The recent financial crisis had direct and devastating consequences across all economic sectors. The financial industry was no exception, suffering wide-ranging consequences in many areas including traditional payment systems. In addition, the timing of the crisis coincided with the introduction and implementation of the single euro payments area (SEPA) and the Payment Services Directive (PSD). As a result, banks – already in the process of rethinking their business – were forced to face and overcome more demanding challenges.
SEPA called for investments in standardisation, while at the same time creating a new European market that paved the way for stronger competition from abroad. This in turn has led to a downward trend in average revenues per transaction.
On the other hand, the PSD requires increased investment in compliance, and it too puts a strain on revenues and margins by allowing new players to enter the market. And if that wasn’t enough, the regulators have introduced new laws for the PSD that are causing the reduction, if not the disappearance, of margins related to interchange fees and float days.
The introduction of PSD in certain countries, and the delay in PSD implementation in other countries, implied a further extension of the ramp-up period. Even the harmonisation process, one of the main targets of PSD, can be effectively achieved only when all the requirements have been applied homogeneously at the domestic level in every single country. The European legislator is well aware of the harmonisation issue and has highlighted the need for a PSD revision in 2012, in concurrence with the new E-money Directive (EMD 2009/110/EC).
The Banks’ Response
In this scenario, banks were forced to react fast by trying to cut costs, finding new potential sources of revenues and preparing to react promptly to further system or business requirements.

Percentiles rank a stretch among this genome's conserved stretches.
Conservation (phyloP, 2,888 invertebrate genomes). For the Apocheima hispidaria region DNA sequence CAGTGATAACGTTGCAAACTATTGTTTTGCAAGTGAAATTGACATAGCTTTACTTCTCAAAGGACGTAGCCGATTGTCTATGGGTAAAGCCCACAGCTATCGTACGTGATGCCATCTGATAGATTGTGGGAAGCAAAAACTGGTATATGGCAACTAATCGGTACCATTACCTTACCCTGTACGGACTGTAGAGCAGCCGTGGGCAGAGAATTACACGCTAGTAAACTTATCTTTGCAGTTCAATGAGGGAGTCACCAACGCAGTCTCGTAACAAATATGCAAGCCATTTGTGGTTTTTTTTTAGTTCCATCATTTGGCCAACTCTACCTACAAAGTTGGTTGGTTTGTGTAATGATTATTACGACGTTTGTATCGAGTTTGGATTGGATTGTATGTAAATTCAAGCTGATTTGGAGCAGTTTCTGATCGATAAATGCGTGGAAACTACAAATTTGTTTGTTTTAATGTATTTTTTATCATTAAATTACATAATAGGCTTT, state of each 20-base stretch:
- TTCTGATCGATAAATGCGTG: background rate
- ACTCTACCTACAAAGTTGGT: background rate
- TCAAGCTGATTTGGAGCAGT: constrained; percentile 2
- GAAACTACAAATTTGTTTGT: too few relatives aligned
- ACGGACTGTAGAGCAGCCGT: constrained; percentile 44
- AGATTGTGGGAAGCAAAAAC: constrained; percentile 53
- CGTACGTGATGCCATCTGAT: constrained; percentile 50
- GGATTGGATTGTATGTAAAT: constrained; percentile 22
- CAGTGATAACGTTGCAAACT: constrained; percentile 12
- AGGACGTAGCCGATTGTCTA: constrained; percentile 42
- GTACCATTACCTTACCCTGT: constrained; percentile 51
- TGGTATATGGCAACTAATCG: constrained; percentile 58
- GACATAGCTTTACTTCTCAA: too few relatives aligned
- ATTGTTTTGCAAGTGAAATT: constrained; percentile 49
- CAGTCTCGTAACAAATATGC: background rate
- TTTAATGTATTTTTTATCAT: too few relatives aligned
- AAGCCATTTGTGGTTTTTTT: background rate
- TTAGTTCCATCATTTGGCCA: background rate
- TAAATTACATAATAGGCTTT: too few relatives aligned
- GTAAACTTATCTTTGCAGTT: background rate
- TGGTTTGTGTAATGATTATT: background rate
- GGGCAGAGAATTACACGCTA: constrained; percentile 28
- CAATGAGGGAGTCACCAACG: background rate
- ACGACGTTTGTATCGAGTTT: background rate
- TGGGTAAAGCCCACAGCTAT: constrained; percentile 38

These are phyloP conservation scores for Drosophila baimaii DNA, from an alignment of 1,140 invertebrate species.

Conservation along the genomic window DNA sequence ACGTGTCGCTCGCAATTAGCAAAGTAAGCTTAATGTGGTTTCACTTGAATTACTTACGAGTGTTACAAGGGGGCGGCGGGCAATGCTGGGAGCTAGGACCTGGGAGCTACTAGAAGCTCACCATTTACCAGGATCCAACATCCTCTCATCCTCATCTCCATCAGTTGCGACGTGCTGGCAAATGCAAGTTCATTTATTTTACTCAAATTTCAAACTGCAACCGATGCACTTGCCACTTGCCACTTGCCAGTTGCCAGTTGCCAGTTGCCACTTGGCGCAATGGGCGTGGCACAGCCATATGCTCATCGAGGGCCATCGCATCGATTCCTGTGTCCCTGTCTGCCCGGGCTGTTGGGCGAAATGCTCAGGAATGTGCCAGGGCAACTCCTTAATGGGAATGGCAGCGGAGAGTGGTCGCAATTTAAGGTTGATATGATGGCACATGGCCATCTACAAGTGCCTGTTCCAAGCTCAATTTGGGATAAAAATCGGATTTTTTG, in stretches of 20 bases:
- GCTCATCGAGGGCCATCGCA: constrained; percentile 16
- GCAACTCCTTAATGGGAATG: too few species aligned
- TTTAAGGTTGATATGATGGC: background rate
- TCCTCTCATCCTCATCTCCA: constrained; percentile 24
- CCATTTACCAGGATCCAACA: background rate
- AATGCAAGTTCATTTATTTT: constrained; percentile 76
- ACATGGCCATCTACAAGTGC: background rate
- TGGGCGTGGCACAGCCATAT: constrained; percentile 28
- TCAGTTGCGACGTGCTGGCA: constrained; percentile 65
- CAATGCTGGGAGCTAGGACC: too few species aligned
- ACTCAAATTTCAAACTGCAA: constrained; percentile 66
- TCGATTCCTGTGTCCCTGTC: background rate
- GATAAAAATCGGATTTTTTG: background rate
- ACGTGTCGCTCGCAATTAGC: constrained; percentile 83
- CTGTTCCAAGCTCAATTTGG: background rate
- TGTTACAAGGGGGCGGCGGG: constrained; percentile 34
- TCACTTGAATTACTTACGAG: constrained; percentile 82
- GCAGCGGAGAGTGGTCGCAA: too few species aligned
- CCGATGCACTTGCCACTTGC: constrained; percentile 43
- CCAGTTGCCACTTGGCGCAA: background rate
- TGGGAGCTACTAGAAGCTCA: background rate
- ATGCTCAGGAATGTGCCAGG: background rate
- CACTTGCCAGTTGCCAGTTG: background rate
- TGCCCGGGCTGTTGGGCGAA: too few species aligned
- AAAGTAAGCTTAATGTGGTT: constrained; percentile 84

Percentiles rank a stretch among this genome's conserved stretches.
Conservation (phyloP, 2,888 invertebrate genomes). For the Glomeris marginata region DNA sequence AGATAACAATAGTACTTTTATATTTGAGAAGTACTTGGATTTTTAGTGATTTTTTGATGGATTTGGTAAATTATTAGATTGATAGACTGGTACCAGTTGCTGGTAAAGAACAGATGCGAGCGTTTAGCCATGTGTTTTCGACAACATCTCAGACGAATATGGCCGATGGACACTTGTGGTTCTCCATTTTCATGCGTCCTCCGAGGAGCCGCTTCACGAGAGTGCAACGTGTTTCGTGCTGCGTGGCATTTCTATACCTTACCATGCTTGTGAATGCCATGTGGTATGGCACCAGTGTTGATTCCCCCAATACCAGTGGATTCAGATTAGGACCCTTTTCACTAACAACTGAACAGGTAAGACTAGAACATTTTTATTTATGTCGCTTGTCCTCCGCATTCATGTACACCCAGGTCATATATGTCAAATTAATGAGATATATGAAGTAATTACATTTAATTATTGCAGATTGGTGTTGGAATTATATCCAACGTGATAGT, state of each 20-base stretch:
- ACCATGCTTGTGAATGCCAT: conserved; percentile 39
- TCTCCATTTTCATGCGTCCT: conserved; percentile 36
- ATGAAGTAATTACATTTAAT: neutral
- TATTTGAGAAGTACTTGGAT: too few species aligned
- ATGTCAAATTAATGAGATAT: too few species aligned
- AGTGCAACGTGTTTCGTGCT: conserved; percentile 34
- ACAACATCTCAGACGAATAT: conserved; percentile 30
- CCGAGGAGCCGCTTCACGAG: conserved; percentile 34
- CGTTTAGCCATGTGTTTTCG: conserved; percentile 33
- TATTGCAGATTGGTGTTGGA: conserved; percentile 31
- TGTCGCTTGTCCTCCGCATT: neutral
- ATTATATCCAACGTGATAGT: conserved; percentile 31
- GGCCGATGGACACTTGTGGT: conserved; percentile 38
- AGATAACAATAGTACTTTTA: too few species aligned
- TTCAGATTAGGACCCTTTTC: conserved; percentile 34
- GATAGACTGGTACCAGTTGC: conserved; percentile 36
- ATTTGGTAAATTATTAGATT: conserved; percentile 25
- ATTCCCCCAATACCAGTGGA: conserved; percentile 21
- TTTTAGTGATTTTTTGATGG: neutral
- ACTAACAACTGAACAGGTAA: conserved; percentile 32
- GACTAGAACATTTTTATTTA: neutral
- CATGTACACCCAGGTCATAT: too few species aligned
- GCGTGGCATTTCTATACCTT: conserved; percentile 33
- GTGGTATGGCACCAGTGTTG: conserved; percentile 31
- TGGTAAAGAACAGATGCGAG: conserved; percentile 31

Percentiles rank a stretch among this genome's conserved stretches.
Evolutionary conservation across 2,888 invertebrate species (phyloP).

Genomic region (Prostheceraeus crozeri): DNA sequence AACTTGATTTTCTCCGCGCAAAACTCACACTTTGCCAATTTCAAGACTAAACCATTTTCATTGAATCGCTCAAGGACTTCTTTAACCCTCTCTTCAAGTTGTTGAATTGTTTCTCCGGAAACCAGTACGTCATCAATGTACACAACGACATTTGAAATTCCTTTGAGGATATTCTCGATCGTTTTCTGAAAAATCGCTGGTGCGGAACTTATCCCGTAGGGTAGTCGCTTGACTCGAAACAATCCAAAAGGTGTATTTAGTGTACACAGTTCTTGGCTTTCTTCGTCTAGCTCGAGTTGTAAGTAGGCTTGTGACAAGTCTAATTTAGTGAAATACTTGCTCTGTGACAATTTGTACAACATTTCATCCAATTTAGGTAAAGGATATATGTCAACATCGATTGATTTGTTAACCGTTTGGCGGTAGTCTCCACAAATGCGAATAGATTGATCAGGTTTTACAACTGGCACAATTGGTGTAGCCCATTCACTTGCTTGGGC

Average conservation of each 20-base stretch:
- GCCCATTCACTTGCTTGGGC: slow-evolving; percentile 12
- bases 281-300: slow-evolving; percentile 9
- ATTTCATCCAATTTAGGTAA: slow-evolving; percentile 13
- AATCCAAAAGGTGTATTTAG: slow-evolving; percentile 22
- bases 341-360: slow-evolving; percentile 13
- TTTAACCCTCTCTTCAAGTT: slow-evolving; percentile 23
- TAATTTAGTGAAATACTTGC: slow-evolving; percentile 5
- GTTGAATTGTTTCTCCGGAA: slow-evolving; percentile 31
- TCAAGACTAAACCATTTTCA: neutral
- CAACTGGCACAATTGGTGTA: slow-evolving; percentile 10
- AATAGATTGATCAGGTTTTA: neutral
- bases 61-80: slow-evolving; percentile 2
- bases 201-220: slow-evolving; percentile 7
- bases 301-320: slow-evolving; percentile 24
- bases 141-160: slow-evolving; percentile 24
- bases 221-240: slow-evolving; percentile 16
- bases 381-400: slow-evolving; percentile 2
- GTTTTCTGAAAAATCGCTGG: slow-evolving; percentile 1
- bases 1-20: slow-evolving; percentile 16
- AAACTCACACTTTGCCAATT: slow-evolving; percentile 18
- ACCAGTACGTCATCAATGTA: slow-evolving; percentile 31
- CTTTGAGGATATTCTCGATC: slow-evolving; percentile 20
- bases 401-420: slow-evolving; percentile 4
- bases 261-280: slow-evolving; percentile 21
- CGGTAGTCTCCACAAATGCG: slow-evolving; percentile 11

The most dynamic banks took the opportunity to review their systems, and started to build new competitive payment infrastructure capable of processing high numbers of transactions at very low costs. Some banks decided to join forces with other financial institutions in order to combine volumes and share investment costs for compliance or new services. Smaller institutions chose to concentrate their efforts on core business services and their customers, while they outsourced payment services to other institutions or service providers. Indeed, outsourcing is destined to become a strategic solution for both small players, who cannot reach the economies of scale required to gain a competitive edge, and large institutions, who may prefer to focus their attention on added-value services, while entrusting the processing of those services that can be now considered as commodities to third parties.
The corporate industry, which is the main beneficiary, together with retail customers, of the advantages brought about by SEPA and PSD, has been simply waiting and watching from the window so far. Most companies have welcomed the benefits of the new laws and directives, but so far only a small percentage have really invested in the implementation of SEPA. This is understandable, since the traditional national payment services are covering most of their needs and in some cases, such as SEPA Direct Debits (SDDs), the old legacy direct debit tools offer higher levels of service.
Regrettably, the upshot of the slow adoption of the new SEPA instruments is a longer migration period, which forces all financial institutions to keep two systems working in parallel with the related higher running costs. And, once more, it is the banks themselves that have to foot the bill.
Against this rather bleak backdrop, any payment service provider (PSP), including banks, that wants to survive and succeed in the payments arena must rethink or enhance its strategy in order to remain competitive – in a nutshell, it must transform challenges into opportunities. Of course SEPA and PSD can also introduce some opportunities that can be leveraged by all players in order to find new sources of revenue or to retain existing customers.
Best Strategy for a PSP
So what guidelines should a PSP follow when identifying its best strategy? Obviously there is no ‘magic’ formula, but some indications can be given:
- Clearly define your strategic position in the arena: identify your target customers; select the services that you want to deliver; define your markets; and concentrate on providing sufficient geographical coverage.
- Eliminate non-strategic assets and concentrate on your most relevant and competitive resources. Merging with other players, sharing or complementing strategic goals, creating consortia in order to combine forces, and co-operating with other smaller, non-competing players could be ways of doing this.